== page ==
Neti pot warning

Neti pot warning
Neti pots and other nasal irrigation systems have become staples for individuals seeking alternative remedies for sinus, allergy and cold symptoms. But two recent deaths, tied to their misuse, remind us that proper usage of any medical device, even a centuries’ old one, is essential.

According to Louisiana health officials, the two deaths occurred because the individuals used tap water, infected with brain-eating amoeba, in their neti pots. The amoeba traveled to their brains after entering their body through their noses.

Please don’t panic and toss your neti pots because of these deaths. Neti pots and other nasal irrigating systems are irreplaceable for flushing the gunk out your nasal passages which allows you to breathe better.

I am continuing to use my electronic nasal irrigator but with no more slacking off on using it properly. I realized after hearing of these deaths that I had gotten pretty lazy about rinsing, cleaning and air drying my device after each use.

Remember it was not the neti pot but rather the water that caused these deaths. Avoid using tap water, unless it has been boiled, and you and your neti pot should have a long and happy relationship if you follow these recommendations:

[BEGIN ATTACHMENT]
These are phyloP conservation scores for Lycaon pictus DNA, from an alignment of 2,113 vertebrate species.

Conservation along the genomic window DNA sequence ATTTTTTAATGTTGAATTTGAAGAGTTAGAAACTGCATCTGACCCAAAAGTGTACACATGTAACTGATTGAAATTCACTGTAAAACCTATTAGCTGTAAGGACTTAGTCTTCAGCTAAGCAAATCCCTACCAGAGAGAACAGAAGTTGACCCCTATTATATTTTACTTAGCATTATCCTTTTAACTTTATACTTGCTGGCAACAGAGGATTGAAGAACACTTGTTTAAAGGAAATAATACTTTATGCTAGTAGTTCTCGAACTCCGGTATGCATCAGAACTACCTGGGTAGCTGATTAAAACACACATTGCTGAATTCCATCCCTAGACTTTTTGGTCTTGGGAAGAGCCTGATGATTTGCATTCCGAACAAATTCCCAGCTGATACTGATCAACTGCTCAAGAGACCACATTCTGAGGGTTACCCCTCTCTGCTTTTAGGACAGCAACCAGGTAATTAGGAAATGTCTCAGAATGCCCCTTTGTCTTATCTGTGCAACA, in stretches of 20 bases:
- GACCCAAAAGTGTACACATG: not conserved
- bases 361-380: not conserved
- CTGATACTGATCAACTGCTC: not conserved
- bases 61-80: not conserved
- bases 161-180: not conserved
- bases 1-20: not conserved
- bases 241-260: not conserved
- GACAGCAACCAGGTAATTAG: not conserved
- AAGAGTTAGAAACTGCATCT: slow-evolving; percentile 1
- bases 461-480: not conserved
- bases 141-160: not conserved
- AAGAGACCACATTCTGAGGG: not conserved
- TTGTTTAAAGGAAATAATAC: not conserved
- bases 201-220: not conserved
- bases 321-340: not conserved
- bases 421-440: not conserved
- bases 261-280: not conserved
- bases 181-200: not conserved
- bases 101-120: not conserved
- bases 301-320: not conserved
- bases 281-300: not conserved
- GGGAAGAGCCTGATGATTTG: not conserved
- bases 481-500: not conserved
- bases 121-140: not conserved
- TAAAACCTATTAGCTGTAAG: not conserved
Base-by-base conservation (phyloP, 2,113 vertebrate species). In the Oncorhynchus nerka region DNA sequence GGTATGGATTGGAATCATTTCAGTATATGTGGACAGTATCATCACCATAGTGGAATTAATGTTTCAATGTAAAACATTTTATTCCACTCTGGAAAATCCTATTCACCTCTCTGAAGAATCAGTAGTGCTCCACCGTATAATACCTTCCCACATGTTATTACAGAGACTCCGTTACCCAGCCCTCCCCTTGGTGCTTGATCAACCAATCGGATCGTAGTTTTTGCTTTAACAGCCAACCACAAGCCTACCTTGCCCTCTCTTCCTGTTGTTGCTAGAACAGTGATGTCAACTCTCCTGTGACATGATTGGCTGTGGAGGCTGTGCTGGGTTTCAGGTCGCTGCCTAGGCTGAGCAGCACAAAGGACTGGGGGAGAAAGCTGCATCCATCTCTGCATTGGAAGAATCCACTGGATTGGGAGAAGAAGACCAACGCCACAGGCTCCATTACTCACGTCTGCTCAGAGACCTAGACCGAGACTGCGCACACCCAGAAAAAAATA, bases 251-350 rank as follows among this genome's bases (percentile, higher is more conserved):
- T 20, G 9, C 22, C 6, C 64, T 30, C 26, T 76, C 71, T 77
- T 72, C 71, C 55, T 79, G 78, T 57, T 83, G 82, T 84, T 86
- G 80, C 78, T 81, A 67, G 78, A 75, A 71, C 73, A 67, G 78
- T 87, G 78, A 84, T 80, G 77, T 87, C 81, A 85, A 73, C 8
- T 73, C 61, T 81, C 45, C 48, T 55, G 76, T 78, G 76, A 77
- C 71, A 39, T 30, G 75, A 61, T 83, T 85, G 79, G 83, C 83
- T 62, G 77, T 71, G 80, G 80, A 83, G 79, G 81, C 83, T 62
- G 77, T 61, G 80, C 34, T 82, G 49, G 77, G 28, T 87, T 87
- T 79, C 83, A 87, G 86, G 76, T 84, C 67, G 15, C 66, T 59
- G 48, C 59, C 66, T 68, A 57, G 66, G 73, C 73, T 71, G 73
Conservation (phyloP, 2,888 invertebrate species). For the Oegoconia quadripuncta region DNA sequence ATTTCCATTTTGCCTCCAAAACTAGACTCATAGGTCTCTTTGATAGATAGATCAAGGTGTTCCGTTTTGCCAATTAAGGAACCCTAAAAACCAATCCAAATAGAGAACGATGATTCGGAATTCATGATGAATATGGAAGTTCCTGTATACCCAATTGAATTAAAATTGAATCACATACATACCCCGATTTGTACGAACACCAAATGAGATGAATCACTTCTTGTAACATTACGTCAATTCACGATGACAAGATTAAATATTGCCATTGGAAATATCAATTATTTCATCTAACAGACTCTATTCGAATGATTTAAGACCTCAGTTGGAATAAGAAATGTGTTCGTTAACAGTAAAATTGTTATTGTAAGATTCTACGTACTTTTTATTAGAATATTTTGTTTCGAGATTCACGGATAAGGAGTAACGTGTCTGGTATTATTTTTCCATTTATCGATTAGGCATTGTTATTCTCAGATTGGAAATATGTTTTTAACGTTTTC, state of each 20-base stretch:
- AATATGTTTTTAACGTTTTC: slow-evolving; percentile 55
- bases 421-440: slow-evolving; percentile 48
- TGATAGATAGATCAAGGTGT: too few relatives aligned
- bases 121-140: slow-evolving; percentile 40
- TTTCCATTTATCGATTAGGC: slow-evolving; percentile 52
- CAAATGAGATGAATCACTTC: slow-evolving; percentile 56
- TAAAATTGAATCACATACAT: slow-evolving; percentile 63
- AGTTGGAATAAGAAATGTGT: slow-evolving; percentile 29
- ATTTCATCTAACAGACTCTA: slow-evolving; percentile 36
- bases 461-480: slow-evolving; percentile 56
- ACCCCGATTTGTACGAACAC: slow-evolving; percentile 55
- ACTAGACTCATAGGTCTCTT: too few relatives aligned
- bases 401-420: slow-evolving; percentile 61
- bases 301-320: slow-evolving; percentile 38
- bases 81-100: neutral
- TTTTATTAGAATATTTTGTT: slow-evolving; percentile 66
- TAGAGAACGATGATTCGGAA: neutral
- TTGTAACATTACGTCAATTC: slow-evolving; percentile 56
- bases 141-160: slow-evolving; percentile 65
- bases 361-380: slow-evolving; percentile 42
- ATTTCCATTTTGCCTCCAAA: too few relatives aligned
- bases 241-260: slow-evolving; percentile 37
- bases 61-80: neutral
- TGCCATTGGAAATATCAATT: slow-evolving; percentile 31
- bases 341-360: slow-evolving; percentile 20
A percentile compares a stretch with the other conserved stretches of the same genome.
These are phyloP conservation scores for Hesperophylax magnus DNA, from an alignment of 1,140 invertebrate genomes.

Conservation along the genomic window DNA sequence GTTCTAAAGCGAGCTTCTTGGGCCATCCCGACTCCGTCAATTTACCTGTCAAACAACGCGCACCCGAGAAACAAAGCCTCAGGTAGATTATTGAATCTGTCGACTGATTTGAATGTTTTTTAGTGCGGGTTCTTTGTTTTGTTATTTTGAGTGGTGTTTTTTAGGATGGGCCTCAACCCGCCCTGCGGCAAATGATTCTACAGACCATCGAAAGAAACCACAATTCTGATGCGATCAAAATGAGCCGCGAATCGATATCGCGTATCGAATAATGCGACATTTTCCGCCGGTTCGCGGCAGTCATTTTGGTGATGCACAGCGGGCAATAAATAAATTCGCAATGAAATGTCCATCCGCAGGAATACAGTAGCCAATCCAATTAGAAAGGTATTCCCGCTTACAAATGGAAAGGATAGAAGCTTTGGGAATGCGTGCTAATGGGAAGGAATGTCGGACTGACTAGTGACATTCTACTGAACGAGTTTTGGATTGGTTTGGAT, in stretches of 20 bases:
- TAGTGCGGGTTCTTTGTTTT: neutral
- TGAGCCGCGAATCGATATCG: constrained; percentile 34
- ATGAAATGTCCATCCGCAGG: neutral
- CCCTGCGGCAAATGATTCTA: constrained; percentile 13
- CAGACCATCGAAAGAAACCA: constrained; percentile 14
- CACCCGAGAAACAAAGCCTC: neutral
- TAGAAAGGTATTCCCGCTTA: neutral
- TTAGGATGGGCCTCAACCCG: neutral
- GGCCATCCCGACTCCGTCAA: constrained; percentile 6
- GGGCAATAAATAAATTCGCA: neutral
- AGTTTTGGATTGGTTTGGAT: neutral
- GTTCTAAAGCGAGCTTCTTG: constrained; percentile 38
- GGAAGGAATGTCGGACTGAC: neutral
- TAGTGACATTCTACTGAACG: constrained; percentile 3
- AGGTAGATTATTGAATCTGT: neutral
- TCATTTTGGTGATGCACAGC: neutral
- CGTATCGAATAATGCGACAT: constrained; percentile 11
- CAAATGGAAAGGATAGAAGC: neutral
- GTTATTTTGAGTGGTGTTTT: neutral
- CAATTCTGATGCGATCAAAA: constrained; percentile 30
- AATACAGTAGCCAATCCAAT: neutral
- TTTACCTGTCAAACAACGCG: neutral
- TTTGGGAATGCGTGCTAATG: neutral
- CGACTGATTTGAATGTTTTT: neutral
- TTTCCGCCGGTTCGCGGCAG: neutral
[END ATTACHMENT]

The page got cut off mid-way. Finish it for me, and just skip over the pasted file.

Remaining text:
•Don’t use tap water in your device, unless it has been previously boiled. Experts also say you should be okay as long as the tap water is chlorinated.

•Ideally, use sterilized or distilled water. I purchase distilled water in one-gallon containers for about 99 cents.

•Rinse and air dry your irrigation device after each use.

•Wash your pot at regular intervals with a dilute solution of laundry bleach and hot water. (Some experts recommend washing the devices daily.) Follow this cleaning with repeated rinsing and air drying.

•Never share your neti pot. It would be like sharing a toothbrush which is never a good idea.

•Discard your neti pot should it get cracked. Ideally, replace your neti pot every few months.

•Never keep around leftover saline solution as it provides perfect conditions for bacteria, etc., to grow.

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This content was written by Sheree Welshimer. If you wish to use this content in any manner, you need written permission. Contact Sheree Welshimer for details.